MrSeb writes "Back in the olden days, when WiFi and Bluetooth were just a glimmer in the eye of IEEE, another short-range wireless communications technology ruled supreme: Infrared Data Association, or IrDA for short. IrDA was awful; early versions were only capable of kilobit-per-second speeds, and only over a distance of a few feet. Trying to get my laptop and mobile phone to link up via IrDA was, to date, one of the worst tech experiences I've ever had. There's a lot to be said for light-based communications, though. For a start, visible (and invisible) light has a frequency of between 400 and 800THz (800 and 375nm), which is unlicensed spectrum worldwide. Second, in cases where you really don't want radio interference, such as hospitals, airplanes, and other sensitive environments, visible light communication (VLC), or free-space optical communication, is really rather desirable. Now researchers at the National Taipei University of Technology in Taiwan have transmitted data using lasers — not high-powered, laboratory-dwelling lasers; handheld, AAA-battery laser pointers. A red and green laser pointer were used, each transmitting a stream of data at 500Mbps, which is then multiplexed at the receiver for a grand total of 1Gbps."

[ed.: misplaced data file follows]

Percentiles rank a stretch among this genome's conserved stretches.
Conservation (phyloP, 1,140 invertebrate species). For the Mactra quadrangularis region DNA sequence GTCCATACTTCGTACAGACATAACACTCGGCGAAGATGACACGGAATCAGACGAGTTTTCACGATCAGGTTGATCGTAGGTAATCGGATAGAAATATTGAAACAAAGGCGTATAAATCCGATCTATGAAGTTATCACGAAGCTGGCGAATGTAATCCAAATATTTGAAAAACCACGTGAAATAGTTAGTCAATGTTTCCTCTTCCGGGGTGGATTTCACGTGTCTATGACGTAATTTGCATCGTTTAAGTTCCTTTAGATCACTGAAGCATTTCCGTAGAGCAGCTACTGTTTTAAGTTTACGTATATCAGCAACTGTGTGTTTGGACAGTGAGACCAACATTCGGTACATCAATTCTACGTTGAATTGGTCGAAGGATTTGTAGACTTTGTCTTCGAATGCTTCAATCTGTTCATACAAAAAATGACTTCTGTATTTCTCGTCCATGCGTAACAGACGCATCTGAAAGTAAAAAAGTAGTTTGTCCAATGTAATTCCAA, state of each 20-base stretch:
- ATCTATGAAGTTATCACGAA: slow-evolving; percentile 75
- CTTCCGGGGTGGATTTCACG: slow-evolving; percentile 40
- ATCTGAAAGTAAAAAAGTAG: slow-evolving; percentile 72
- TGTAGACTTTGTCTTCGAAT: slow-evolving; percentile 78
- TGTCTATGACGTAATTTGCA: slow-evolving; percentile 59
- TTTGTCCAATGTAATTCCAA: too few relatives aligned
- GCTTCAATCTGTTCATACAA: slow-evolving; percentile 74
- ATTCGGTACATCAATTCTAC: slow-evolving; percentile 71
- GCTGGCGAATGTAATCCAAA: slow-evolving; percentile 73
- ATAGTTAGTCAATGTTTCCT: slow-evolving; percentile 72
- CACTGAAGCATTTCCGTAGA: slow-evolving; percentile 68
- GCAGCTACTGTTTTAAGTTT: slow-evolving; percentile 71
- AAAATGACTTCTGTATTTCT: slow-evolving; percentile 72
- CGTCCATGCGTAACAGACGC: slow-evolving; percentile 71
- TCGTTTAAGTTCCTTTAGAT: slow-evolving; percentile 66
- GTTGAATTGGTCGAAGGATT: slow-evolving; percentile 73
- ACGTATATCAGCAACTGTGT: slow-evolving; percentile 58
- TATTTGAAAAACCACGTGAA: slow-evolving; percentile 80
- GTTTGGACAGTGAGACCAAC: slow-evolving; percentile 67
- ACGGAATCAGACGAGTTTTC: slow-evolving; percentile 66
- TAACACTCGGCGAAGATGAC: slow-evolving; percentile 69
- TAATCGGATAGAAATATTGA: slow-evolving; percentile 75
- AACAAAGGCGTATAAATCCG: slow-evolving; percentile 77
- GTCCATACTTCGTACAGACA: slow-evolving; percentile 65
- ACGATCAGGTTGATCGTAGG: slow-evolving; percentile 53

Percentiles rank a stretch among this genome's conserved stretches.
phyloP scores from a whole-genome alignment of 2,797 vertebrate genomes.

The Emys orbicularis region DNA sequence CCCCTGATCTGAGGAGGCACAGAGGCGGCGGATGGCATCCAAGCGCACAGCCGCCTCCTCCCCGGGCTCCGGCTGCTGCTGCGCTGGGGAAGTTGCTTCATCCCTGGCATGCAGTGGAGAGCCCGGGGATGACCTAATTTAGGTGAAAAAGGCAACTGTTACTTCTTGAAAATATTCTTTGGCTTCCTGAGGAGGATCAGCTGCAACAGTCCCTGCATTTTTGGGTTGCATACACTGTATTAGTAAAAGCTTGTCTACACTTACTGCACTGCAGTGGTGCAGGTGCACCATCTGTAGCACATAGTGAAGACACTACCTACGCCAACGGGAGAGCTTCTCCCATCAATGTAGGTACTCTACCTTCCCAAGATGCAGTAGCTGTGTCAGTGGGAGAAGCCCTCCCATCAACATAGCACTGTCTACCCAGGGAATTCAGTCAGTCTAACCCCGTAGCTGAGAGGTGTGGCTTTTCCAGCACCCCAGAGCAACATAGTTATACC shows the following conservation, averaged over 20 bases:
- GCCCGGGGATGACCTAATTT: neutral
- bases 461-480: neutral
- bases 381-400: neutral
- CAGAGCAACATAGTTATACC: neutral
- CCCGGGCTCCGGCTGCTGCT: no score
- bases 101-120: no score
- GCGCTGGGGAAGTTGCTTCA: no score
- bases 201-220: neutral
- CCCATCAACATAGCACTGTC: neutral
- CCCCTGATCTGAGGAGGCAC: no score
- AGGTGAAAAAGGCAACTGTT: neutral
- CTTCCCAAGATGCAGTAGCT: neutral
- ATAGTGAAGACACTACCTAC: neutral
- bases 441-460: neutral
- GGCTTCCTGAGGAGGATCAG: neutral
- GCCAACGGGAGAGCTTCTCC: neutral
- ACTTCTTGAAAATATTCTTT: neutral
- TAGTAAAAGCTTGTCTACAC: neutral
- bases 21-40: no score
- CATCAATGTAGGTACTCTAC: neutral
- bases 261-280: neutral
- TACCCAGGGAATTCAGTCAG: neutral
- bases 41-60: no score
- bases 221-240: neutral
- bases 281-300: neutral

New submitter schlesingerj writes in with news about a six legged robot "The Artisans Asylum hackerspace in Somerville, MA is building a monster rideable hexapod named 'Stompy', with fully articulated legs (18 hydraulics actuators in total), powered by a humongous propane forklift engine. This is being built as a class, lead by a team of expert roboticists with an impressive background, including DEKA, Boston Dynamics and Barret Technologies and is expected to be finished by the end of the summer. I for one welcome our new robot overlords."